Training Practices of Football Players During the Early COVID-19 Lockdown Worldwide

in International Journal of Sports Physiology and Performance

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Jad Adrian WashifSports Performance Division, Institut Sukan Negara Malaysia (National Sports Institute of Malaysia), Kuala Lumpur, Malaysia

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Iñigo MujikaDepartment of Physiology, Faculty of Medicine and Nursing, University of the Basque Country, Leioa, Basque Country
Exercise Science Laboratory, School of Kinesiology, Faculty of Medicine, Universidad Finis Terrae, Santiago, Chile

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Matthew D. DeLangRight to Dream Academy, Old Akrade, Ghana

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João BritoPortugal Football School, Portuguese Football Federation, Oeiras, Portugal

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Alexandre DellalLaboratoire Interuniversitaire de Biologie de la Motricité (LIBM EA), Claude Bernard University (Lyon 1), Lyon, France
Sport Science and Research Department, Centre Orthopédique Santy, FIFA Medical Center of Excellence, Lyon, France

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Thomas HaugenSchool of Health Sciences, Kristiania University College, Oslo, Norway

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Bahar HassanmirzaeiSports Medicine Research Center, Neuroscience Institute, Tehran University of Medical Sciences, Tehran, Iran
Iran Football Medical Assessments and Rehabilitation Center (IFMARC), FIFA Medical Center of Excellence, Tehran, Iran

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Del P. WongSchool of Nursing and Health Studies, Hong Kong Metropolitan University, Hong Kong

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Abdulaziz FarooqAspetar, Orthopedic and Sports Medicine Hospital, FIFA Medical Center of Excellence, Doha, Qatar

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Gürhan DönmezDepartment of Sports Medicine, Hacettepe University, Ankara, Turkey

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Kwang Joon KimDepartment of Internal Medicine,Yonsei University College of Medicine, Seoul, South Korea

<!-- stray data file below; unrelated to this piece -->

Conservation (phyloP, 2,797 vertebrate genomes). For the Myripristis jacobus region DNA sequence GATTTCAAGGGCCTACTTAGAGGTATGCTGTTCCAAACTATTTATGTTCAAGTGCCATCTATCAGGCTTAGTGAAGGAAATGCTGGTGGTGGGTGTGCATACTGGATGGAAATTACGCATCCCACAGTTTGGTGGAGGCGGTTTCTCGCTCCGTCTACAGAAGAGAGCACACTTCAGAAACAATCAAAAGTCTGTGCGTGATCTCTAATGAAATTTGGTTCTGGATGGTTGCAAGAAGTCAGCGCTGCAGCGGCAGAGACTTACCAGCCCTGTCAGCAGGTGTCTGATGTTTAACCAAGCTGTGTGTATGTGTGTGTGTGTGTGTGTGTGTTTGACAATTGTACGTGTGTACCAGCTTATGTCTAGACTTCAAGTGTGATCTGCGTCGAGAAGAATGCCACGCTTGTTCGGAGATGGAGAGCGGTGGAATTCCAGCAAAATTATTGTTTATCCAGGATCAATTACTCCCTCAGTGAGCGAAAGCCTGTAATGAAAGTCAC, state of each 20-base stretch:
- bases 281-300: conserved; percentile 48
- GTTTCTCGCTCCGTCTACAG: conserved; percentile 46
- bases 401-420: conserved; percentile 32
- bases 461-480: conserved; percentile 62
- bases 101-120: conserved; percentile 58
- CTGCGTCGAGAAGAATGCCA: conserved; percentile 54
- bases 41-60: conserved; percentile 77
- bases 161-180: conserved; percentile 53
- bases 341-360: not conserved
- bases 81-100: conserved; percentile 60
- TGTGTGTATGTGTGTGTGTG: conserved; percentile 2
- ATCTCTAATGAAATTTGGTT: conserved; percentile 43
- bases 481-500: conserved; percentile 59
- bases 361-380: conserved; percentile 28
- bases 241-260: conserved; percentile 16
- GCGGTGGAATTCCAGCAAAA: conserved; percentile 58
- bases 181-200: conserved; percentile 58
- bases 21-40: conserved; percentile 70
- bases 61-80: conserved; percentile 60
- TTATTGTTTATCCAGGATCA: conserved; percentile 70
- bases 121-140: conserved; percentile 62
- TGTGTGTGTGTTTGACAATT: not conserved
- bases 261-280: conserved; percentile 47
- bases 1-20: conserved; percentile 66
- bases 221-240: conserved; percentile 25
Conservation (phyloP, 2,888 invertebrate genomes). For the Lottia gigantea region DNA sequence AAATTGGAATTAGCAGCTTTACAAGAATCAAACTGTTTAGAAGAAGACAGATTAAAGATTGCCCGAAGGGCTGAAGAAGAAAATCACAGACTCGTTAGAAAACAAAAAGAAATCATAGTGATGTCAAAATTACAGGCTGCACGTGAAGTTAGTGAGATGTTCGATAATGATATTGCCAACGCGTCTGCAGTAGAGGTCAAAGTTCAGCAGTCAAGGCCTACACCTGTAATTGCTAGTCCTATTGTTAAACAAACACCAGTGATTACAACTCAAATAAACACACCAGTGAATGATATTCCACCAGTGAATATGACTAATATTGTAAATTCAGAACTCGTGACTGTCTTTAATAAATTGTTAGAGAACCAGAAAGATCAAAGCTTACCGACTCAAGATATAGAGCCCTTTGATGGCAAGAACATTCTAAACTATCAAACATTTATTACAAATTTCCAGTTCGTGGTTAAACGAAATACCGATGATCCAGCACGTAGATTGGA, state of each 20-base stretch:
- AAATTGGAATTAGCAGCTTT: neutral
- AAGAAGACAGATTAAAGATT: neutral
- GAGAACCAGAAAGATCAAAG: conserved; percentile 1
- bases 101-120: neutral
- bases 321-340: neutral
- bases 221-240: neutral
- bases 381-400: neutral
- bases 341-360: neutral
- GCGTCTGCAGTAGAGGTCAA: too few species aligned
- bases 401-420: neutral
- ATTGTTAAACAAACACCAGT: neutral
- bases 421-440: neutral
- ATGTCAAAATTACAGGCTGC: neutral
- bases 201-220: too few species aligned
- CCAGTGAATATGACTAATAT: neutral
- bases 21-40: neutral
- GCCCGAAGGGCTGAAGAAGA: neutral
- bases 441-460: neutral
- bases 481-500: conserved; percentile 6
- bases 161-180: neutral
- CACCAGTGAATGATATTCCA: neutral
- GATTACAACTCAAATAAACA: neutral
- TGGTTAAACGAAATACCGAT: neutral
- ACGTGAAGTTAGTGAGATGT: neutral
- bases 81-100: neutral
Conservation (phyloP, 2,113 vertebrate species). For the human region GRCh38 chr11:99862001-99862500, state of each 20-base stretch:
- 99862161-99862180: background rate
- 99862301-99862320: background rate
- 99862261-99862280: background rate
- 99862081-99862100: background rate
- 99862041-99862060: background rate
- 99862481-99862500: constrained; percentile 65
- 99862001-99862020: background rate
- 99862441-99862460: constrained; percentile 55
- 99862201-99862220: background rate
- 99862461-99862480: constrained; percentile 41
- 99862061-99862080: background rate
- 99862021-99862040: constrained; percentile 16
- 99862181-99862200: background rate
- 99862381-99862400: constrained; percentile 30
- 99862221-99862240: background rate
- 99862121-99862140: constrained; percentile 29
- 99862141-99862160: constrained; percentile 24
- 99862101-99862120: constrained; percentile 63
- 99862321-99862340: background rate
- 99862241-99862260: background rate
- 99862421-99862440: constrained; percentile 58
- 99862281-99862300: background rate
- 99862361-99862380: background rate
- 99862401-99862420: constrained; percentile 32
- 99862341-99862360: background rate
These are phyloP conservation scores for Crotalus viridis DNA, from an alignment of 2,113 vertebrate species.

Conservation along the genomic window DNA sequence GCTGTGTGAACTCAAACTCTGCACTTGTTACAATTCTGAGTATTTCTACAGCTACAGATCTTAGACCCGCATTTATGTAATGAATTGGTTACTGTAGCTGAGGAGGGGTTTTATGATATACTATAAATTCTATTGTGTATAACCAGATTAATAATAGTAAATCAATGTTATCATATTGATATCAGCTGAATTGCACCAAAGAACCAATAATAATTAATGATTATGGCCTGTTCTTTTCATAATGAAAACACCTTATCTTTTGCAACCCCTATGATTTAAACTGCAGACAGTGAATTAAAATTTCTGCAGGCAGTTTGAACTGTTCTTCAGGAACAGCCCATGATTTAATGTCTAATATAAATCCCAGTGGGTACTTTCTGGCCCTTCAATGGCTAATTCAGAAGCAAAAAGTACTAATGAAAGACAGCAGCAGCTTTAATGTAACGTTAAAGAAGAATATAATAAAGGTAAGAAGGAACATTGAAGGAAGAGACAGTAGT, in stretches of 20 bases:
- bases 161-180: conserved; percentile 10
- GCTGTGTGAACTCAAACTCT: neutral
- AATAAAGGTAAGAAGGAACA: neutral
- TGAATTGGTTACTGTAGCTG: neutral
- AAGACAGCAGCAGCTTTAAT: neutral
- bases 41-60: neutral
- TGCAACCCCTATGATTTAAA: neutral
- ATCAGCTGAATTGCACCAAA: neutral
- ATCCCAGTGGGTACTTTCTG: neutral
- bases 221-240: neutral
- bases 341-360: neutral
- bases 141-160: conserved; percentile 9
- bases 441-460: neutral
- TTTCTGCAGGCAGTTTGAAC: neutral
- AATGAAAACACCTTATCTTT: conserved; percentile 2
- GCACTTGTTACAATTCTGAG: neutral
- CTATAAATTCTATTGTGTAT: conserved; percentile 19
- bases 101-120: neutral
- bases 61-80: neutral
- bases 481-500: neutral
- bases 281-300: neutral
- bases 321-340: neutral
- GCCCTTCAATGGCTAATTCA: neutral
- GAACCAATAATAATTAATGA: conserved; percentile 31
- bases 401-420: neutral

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Juan David Peña DuqueAl Hilal Football Club, Riyadh, Saudi Arabia

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Lewis MacMillanSport Science Department, Fulham Football Club, London, United Kingdom

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Ryo MatsunagaAntlers Sports Clinic, Kashima, Japan
Department of Orthopedic Surgery, Tokyo Medical University, Ibaraki, Japan

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Alireza RabbaniDepartment of Exercise Physiology, College of Sport Sciences, University of Isfahan, Isfahan, Iran

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Mohamed RomdhaniMovement–Interactions–Performance (MIP), UR4334, Le Mans Université, Le Mans, France

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Montassar TabbenAspetar, Orthopedic and Sports Medicine Hospital, FIFA Medical Center of Excellence, Doha, Qatar

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Yacine ZerguiniFIFA Medical Center of Excellence Algiers, Algiers, Algeria
Medical Committee, Association of National Olympic Committees of Africa (ANOCA), Abuja, Nigeria

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Piotr ZmijewskiJozef Pilsudski University of Physical Education in Warsaw, Warsaw, Poland

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David B. PyneResearch Institute for Sport and Exercise, University of Canberra, Canberra, ACT, Australia

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Karim ChamariAspetar, Orthopedic and Sports Medicine Hospital, FIFA Medical Center of Excellence, Doha, Qatar

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The COVID-19 lockdown challenged the training options of athletes worldwide, including players from the most popular sport globally, football/soccer. Purpose: The authors explored the training practices of football players worldwide during the COVID-19 lockdown. Methods: Football players (N = 2482, 30% professional, 22% semipro, and 48% amateur) completed an online survey (May–July 2020) on their training practices before versus during lockdown (March–June 2020). Questions were related to training frequency and session duration, as well as training knowledge and attitudes. Results: Before lockdown, more professional (87%) than semipro (67%) and amateur (65%) players trained ≥5 sessions/wk, but this proportion decreased during the lockdown to 55%, 35%, and 42%, respectively. Players (80%–87%) trained ≥60 minutes before lockdown, but this proportion decreased to 45% in professionals, 43% in amateurs, and 36% in semipros during lockdown. At home, more than two-thirds of players had training space (73%) and equipment (66%) for cardiorespiratory training, while availability of equipment for technical and strength training was <50% during lockdown. Interactions between coach/trainer and player were more frequent (ie, daily) among professional (27%) than amateur (11%) and semipro (17%) players. Training load monitoring, albeit limited, was mostly performed by fitness coaches, more so with professionals (35%) than amateurs (13%) and semipros (17%). The players’ training knowledge and attitudes/beliefs toward training were relatively modest (50%–59%). Conclusion: COVID-19 lockdown negatively affected training practices of football players worldwide, especially amateurs and semipros, for example, in training frequency, duration, intensity, technical, recovery, and other fitness training and coaching-related aspects. During lockdown-like situations, players should be monitored closely and provided appropriate support to facilitate their training.

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